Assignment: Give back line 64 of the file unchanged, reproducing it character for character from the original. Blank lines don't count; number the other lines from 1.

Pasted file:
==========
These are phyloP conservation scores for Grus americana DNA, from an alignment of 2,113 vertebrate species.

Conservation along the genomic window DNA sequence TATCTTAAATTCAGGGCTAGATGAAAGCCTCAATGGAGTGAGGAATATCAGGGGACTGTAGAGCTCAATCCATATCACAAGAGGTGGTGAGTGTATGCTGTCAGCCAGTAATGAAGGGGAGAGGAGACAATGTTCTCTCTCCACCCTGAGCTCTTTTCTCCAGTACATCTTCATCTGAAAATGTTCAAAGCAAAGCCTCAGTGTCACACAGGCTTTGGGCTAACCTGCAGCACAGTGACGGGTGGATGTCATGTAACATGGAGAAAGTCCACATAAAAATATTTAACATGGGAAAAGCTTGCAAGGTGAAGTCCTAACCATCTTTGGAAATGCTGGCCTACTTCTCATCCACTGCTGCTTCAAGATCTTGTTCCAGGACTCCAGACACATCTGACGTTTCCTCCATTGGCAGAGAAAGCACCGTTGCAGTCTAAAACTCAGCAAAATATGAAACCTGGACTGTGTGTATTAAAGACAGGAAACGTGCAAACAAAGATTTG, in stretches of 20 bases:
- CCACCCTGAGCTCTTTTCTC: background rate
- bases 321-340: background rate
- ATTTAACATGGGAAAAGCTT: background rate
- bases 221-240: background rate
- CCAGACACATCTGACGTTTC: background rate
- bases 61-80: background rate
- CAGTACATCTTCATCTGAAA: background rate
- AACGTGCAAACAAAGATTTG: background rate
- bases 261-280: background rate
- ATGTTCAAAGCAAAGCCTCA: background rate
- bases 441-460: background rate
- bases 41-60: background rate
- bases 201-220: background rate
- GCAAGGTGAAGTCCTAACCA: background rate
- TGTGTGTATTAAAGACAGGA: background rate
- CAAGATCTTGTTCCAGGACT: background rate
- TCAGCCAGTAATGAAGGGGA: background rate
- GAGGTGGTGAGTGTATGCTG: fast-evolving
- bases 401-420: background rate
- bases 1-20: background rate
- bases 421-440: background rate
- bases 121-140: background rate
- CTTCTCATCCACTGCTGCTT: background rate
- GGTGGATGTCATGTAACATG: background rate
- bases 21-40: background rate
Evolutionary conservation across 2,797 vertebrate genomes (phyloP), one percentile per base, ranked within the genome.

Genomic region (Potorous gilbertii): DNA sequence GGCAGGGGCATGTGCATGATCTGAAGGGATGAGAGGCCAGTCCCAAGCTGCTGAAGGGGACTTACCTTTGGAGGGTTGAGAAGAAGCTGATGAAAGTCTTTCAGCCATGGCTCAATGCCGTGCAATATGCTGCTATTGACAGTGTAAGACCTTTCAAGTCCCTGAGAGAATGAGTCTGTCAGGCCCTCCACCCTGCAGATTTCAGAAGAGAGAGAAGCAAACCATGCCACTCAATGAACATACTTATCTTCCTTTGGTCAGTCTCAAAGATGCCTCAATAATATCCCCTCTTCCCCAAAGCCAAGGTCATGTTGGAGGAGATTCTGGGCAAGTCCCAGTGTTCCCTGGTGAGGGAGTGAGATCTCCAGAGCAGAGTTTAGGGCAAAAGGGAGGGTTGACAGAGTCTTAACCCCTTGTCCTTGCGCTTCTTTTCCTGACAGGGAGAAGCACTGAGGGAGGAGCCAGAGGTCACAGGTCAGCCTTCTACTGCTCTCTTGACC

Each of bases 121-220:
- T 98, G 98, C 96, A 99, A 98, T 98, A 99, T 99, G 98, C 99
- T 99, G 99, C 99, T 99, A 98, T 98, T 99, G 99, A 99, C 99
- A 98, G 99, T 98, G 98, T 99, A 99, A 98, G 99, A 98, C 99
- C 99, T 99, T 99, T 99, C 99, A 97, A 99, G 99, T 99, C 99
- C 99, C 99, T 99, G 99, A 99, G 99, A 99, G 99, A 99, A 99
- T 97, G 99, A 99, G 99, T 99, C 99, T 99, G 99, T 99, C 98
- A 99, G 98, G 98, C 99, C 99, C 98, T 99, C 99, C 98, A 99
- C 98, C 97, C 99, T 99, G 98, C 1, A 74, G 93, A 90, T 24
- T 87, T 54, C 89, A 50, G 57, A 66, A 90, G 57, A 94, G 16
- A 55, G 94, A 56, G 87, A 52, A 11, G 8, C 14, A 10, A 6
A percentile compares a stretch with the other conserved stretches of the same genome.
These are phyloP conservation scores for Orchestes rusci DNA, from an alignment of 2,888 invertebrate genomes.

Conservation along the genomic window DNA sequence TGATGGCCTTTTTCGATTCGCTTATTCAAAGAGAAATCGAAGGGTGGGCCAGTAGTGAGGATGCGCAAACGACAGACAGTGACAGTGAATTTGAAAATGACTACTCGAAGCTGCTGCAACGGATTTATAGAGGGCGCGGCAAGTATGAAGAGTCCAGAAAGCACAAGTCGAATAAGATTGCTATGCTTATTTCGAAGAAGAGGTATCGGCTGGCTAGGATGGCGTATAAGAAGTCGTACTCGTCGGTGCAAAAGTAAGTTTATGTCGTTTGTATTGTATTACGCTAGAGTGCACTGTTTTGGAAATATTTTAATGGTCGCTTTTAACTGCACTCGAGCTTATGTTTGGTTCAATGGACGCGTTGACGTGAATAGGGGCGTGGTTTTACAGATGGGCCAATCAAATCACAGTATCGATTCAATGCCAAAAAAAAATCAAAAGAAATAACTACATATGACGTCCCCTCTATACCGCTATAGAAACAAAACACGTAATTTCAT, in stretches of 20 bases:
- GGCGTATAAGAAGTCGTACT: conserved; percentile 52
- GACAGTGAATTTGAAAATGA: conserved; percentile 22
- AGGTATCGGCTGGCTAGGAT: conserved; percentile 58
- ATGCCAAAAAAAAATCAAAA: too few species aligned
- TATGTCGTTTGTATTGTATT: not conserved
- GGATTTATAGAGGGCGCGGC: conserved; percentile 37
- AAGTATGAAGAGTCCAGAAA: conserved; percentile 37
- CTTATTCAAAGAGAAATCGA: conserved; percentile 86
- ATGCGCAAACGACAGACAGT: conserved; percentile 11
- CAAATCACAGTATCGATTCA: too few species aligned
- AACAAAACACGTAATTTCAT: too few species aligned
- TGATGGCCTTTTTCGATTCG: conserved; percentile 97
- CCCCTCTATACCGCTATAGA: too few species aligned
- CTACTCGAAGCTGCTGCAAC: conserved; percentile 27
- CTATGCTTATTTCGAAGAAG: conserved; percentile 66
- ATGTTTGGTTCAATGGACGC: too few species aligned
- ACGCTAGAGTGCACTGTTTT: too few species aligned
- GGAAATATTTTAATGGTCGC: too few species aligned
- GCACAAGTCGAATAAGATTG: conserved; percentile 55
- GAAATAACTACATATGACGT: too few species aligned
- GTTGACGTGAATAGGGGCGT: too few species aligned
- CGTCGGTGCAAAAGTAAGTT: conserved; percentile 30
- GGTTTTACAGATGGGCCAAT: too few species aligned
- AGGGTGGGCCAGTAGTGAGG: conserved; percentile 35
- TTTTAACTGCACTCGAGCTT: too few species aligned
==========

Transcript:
- GTTGACGTGAATAGGGGCGT: too few species aligned